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Control an external ADC using Programmable Real-Time Unit (PRU) Subsystem on Beaglebone Black used as embedded HPC-performance-monitoring device

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Short Description

In recent years, energy-efficiency is becoming a key challenge in the High Performance Computing (HPC) domain. Indeed, while the demand for more powerful supercomputers is constantly increasing, integrated computing architectures are facing power/thermal challenges that are limiting the performance benefits of technology scaling. However, even if energy-efficiency is of primary interest, such infrastructures have a limited introspection on the measurement of power and energy dissipated at run-time. Aiming at bridging this gap, we designed and developed at IIS, in collaboration with some Commercial Partners, a scalable and highly accurate power-consumption monitoring framework, based on a state-of-the-art embedded monitoring device (namely a Beaglebone Black) and a power-sensing-board placed at the node power-supply.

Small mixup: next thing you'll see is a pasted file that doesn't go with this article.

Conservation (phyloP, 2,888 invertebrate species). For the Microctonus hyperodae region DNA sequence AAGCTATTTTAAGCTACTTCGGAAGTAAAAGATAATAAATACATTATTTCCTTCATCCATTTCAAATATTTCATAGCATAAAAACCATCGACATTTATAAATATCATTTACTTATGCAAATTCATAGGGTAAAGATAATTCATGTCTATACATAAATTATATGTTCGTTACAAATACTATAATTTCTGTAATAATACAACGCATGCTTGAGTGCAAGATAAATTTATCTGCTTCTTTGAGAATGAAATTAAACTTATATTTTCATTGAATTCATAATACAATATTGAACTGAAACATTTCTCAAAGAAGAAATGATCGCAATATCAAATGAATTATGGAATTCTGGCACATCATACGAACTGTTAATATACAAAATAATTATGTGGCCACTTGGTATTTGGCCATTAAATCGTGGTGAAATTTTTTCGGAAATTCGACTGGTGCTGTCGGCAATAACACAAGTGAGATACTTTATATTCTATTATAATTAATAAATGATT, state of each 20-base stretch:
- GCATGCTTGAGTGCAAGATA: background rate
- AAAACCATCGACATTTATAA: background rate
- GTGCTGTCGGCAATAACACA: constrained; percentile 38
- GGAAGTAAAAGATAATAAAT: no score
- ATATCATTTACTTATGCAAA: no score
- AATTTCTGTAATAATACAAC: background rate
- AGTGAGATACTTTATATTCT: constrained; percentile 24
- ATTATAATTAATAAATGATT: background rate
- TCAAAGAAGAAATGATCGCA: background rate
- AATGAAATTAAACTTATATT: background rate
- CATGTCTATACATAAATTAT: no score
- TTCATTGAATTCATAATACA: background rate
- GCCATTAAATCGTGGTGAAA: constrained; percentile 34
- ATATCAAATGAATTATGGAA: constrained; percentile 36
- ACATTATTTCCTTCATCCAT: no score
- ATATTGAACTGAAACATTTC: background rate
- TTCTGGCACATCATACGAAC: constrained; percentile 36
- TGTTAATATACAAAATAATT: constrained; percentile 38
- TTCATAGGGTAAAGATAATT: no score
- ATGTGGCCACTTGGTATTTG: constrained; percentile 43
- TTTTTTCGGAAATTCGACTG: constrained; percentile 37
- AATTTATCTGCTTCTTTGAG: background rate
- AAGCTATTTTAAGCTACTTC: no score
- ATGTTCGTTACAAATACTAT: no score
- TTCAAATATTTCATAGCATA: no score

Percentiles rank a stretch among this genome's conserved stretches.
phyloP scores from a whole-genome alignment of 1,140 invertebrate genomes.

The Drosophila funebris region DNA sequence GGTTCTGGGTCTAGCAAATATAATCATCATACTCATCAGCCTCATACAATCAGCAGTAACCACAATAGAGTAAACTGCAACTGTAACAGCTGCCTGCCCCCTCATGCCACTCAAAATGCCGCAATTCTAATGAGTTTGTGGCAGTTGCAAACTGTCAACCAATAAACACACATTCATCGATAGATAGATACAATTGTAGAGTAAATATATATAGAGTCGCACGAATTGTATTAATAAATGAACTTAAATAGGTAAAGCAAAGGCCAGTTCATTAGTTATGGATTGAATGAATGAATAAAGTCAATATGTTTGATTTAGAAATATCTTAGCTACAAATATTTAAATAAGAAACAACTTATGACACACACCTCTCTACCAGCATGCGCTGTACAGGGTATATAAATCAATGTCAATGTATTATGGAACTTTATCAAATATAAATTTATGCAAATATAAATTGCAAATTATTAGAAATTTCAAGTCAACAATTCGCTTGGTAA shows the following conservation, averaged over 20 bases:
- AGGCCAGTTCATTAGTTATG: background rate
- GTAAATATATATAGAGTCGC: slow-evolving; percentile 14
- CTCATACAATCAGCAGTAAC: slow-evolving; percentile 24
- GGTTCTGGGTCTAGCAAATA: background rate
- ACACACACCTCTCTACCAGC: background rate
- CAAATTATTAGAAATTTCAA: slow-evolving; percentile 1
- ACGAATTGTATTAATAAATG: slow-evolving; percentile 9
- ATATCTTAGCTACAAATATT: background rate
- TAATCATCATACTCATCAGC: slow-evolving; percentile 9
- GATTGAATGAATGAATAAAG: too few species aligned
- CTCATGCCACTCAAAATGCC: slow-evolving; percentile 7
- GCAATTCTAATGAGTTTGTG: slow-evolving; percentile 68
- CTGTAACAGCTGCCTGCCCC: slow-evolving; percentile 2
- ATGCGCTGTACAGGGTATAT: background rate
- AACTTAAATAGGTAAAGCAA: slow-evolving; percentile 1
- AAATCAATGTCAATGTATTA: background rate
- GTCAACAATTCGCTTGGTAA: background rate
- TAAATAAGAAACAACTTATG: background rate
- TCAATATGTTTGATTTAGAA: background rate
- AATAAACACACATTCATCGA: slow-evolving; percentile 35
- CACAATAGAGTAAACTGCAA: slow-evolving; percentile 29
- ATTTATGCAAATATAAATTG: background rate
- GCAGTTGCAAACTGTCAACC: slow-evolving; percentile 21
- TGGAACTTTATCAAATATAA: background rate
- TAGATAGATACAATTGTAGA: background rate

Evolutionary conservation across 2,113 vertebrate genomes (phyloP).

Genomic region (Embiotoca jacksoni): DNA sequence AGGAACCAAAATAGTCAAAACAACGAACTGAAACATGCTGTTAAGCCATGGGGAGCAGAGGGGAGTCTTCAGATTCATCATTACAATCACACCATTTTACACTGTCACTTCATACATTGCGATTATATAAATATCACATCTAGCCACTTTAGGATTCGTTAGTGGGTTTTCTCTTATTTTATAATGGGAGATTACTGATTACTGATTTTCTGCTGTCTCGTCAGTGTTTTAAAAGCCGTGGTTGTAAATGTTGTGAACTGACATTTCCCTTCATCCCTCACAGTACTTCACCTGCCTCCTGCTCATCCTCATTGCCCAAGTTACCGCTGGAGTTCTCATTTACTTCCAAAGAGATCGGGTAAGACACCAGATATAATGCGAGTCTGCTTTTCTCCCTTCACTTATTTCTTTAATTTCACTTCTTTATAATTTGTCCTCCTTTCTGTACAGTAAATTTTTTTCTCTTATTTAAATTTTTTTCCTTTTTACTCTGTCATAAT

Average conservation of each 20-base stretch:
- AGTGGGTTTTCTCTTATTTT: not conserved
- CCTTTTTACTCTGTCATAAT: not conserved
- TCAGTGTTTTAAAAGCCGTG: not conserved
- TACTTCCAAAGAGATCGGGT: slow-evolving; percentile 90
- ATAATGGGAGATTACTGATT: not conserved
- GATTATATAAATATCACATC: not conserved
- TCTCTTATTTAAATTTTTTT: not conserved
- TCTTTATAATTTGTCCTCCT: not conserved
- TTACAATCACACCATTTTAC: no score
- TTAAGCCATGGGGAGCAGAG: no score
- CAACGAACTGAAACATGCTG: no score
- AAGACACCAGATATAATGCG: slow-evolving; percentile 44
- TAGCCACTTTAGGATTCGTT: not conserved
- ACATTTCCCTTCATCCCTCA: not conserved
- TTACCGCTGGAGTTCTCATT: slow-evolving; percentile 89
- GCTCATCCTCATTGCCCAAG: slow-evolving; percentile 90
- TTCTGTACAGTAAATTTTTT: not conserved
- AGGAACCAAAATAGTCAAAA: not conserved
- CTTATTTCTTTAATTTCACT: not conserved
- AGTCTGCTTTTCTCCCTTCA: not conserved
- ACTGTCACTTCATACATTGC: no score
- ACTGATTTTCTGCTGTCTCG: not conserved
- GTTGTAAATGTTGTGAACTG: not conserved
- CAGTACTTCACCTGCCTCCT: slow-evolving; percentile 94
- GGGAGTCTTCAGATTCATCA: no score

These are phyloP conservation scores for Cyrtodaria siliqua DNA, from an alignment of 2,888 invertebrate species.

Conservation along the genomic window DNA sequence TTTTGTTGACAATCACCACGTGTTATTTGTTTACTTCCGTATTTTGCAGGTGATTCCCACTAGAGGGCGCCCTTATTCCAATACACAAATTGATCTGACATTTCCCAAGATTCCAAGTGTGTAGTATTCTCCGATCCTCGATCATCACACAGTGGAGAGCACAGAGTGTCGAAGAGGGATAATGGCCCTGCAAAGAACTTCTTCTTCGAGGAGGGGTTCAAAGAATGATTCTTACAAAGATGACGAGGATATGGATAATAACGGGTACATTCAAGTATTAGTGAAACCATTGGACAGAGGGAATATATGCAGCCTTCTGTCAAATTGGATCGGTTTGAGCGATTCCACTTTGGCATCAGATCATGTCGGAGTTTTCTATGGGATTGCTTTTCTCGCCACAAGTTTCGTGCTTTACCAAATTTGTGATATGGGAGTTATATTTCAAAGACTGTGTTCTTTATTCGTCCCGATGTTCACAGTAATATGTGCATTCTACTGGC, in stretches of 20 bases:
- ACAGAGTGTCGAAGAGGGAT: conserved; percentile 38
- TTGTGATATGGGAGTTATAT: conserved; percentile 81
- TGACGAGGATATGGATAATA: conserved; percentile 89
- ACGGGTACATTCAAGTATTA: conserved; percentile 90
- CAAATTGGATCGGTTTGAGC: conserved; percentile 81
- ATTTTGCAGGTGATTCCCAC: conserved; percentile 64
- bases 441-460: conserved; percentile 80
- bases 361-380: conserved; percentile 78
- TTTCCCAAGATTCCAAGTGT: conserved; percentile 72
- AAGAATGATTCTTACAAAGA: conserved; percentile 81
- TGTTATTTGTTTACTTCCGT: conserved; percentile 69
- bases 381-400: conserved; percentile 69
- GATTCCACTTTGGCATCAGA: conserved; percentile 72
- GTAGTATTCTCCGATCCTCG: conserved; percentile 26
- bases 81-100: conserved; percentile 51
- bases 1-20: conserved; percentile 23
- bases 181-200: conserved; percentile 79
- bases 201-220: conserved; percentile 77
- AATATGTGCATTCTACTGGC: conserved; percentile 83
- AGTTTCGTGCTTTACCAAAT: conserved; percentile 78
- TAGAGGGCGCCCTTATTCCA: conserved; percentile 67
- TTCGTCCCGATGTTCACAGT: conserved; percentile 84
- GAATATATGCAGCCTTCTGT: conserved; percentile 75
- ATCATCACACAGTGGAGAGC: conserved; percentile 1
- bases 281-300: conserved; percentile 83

Goal of this Project → The project will cover mainly two phases:

  • design and implementation of a printed circuit-board (we called it “routing-board”) which will be interposed in-between the Beaglebone Black and our power-sensing-board at the node power-supply. Such routing-board will integrate a high-speed high-resolution ADC, which will be controlled by the built-in Programmable Real-Time Unit (PRU) of the Beaglebone Black Board.
  • write the PRU software side code (C Language/Assembly) to control the external ADC through the I/O pin of the Beaglebone Black (e.g. using I2C, SPI, ...).

Status: Available

Looking for 1 Master Students (Semester Project)
Supervision: Antonio Libri, Andrea Bartolini


  • Good knowledge of C programming.
  • Experience with embedded software and serial communication protocols (e.g. I2C, SPI).
  • Experience using laboratory instrumentation (signal generators, oscilloscopes, etc.) and knowledge on printed circuit board (PCB) using Altium would be an asset.


20% Theory
50% Implementation (C programming for Linux kernel)
30% Testing


Luca Benini

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Detailed Task Description


Practical Details

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